One of South Carolina’s rarely seen coastal bears killed on highway near Charleston

Bears are rare in the Charleston area of South Carolina, but proof of their presence was found over the weekend when a dead bear turned up in the fishing village of Awendaw.

The carcass was spotted along Highway 17 around 2 p.m. Sunday, not far from the town’s post office, officials said. The town of about 1,300 people is 30 miles northeast of uptown Charleston.

It was discovered by a passerby who was quickly joined by a state wildlife officer, according to a statement from the Awendaw-McClellanville Consolidated Fire District.

“The black bear was a male, thought to be between 3 and 4 years old,” the department wrote. “This was a beautiful creature, rarely seen in the area.”

South Carolina is home to about 1,000 black bears, and it’s believed most of them — about 700 — live in the western side of the state, near the southern tip of the Appalachian Mountains, officials said.

“The rest, like this one, are located in the low country, as far south as Beaufort,” the fire district reported.

Investigators believe the bear “was struck by a vehicle Saturday night or early Sunday.” The department did not say if any motorist reported a bear collision over the weekend, but the bear was big enough to cause damage.

Black bears grow to an average of 350 pounds in South Carolina, but males as big as 600 pounds have been found, the S.C. Department of Natural Resources reports. Their “average life expectancy” in the wild is about 18 years.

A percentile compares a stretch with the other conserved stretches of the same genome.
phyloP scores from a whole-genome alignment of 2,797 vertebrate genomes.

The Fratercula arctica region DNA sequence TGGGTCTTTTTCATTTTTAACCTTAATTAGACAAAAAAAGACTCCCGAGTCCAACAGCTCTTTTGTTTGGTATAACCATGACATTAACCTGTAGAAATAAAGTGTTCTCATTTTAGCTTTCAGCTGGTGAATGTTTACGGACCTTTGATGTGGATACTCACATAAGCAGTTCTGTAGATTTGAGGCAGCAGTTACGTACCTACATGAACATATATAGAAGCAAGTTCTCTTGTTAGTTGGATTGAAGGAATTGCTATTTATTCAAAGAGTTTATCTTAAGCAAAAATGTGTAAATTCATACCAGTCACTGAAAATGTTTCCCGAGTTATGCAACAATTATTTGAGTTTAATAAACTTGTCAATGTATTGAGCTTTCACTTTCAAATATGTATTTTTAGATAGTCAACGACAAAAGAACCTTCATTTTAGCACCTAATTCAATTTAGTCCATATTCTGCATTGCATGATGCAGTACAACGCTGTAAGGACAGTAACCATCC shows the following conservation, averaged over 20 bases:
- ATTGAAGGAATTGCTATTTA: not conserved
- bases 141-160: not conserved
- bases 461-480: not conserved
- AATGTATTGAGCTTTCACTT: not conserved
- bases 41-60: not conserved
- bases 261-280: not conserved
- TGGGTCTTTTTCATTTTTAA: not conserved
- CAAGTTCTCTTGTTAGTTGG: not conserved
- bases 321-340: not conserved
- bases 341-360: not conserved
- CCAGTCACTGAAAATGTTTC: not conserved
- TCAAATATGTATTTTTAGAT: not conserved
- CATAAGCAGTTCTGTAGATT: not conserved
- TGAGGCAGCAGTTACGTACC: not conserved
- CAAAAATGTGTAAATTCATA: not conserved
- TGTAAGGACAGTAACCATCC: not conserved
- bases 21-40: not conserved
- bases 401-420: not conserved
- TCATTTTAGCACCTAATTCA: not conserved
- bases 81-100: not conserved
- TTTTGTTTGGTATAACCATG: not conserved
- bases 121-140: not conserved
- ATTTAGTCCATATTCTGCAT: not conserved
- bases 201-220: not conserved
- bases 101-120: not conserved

Nearby North Carolina has a much larger bear population, with more than 11,000 bears in the late 2000s, the North Carolina Wildlife Resources Commission reports.

News of the bear carcass comes at a time when aggressive bear encounters are on the rise in the mountains of neighboring North Carolina and Tennessee.

A sleeping 16-year-old girl was attacked and seriously hurt by a black bear in the Great Smoky Mountains National Park on June 18, McClatchy News reported. Multiple camp grounds have been closed on parts of the Appalachian Trail in N.C. and Tennessee, and the Blue Ridge Parkway temporarily banned tents and soft-sided campers in some areas due to aggressive bears.

Experts say the bears are hungry, looking for food, and may associate camping smells with a potential meal.